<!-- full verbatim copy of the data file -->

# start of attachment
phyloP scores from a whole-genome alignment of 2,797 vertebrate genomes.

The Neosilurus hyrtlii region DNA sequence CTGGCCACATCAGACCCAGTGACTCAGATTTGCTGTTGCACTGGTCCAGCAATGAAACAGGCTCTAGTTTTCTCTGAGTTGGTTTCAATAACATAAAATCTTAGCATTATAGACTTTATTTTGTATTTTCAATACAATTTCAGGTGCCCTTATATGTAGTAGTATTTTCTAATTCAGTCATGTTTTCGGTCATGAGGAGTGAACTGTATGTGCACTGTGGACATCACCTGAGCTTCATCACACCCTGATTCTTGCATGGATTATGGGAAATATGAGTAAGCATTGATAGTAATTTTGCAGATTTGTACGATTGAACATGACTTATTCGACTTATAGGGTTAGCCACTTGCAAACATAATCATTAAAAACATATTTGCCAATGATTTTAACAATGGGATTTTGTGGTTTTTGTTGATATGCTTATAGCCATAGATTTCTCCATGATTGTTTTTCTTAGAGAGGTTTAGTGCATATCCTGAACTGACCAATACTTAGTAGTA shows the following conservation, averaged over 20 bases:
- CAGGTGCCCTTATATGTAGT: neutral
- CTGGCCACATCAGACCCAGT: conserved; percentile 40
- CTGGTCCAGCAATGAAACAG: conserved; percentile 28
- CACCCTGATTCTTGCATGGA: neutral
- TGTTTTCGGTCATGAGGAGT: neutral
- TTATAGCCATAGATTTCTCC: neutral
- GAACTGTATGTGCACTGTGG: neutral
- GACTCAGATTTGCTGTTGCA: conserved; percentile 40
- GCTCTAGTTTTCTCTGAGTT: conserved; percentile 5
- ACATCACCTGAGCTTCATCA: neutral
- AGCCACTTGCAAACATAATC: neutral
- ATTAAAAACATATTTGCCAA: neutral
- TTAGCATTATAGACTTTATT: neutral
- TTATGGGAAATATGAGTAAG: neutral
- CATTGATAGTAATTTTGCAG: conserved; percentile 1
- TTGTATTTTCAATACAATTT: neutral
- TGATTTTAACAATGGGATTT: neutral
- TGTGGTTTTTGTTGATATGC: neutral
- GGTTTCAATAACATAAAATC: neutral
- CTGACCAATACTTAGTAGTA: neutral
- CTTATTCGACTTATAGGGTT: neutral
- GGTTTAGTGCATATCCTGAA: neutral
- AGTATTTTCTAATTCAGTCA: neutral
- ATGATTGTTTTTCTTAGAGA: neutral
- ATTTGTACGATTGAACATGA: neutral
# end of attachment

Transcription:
phyloP scores from a whole-genome alignment of 2,797 vertebrate genomes.

The Neosilurus hyrtlii region DNA sequence CTGGCCACATCAGACCCAGTGACTCAGATTTGCTGTTGCACTGGTCCAGCAATGAAACAGGCTCTAGTTTTCTCTGAGTTGGTTTCAATAACATAAAATCTTAGCATTATAGACTTTATTTTGTATTTTCAATACAATTTCAGGTGCCCTTATATGTAGTAGTATTTTCTAATTCAGTCATGTTTTCGGTCATGAGGAGTGAACTGTATGTGCACTGTGGACATCACCTGAGCTTCATCACACCCTGATTCTTGCATGGATTATGGGAAATATGAGTAAGCATTGATAGTAATTTTGCAGATTTGTACGATTGAACATGACTTATTCGACTTATAGGGTTAGCCACTTGCAAACATAATCATTAAAAACATATTTGCCAATGATTTTAACAATGGGATTTTGTGGTTTTTGTTGATATGCTTATAGCCATAGATTTCTCCATGATTGTTTTTCTTAGAGAGGTTTAGTGCATATCCTGAACTGACCAATACTTAGTAGTA shows the following conservation, averaged over 20 bases:
- CAGGTGCCCTTATATGTAGT: neutral
- CTGGCCACATCAGACCCAGT: conserved; percentile 40
- CTGGTCCAGCAATGAAACAG: conserved; percentile 28
- CACCCTGATTCTTGCATGGA: neutral
- TGTTTTCGGTCATGAGGAGT: neutral
- TTATAGCCATAGATTTCTCC: neutral
- GAACTGTATGTGCACTGTGG: neutral
- GACTCAGATTTGCTGTTGCA: conserved; percentile 40
- GCTCTAGTTTTCTCTGAGTT: conserved; percentile 5
- ACATCACCTGAGCTTCATCA: neutral
- AGCCACTTGCAAACATAATC: neutral
- ATTAAAAACATATTTGCCAA: neutral
- TTAGCATTATAGACTTTATT: neutral
- TTATGGGAAATATGAGTAAG: neutral
- CATTGATAGTAATTTTGCAG: conserved; percentile 1
- TTGTATTTTCAATACAATTT: neutral
- TGATTTTAACAATGGGATTT: neutral
- TGTGGTTTTTGTTGATATGC: neutral
- GGTTTCAATAACATAAAATC: neutral
- CTGACCAATACTTAGTAGTA: neutral
- CTTATTCGACTTATAGGGTT: neutral
- GGTTTAGTGCATATCCTGAA: neutral
- AGTATTTTCTAATTCAGTCA: neutral
- ATGATTGTTTTTCTTAGAGA: neutral
- ATTTGTACGATTGAACATGA: neutral